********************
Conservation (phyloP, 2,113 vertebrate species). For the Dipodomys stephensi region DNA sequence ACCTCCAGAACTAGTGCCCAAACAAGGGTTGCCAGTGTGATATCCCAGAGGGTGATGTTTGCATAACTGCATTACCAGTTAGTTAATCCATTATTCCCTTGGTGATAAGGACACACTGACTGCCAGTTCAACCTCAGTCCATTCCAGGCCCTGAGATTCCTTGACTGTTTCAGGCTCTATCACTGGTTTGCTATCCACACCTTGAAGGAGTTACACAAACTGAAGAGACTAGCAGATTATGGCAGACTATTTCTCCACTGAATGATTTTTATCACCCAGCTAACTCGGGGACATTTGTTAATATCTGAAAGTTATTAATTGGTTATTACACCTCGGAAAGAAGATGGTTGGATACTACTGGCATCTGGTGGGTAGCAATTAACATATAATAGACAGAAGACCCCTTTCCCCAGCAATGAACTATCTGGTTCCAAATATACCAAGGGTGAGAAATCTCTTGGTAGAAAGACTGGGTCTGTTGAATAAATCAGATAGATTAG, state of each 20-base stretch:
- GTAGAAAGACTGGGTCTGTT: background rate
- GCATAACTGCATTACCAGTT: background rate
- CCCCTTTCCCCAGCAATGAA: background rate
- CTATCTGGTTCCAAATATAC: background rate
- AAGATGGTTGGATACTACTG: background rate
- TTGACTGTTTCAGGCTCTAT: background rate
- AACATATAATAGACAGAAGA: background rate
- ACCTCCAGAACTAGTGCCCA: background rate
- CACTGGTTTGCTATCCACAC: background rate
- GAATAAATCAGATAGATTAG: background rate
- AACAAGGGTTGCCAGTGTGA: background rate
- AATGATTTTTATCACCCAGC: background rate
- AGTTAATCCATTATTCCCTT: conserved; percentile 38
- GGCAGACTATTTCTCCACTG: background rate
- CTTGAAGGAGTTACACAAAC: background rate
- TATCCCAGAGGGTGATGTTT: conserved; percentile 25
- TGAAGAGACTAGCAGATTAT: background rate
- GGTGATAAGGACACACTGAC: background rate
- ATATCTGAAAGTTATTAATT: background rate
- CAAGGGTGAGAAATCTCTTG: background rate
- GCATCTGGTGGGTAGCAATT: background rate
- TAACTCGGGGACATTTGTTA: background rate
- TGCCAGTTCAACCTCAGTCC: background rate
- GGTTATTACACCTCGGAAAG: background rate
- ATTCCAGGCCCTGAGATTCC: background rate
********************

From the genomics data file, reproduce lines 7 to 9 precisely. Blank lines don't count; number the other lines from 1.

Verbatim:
- TTGACTGTTTCAGGCTCTAT: background rate
- AACATATAATAGACAGAAGA: background rate
- ACCTCCAGAACTAGTGCCCA: background rate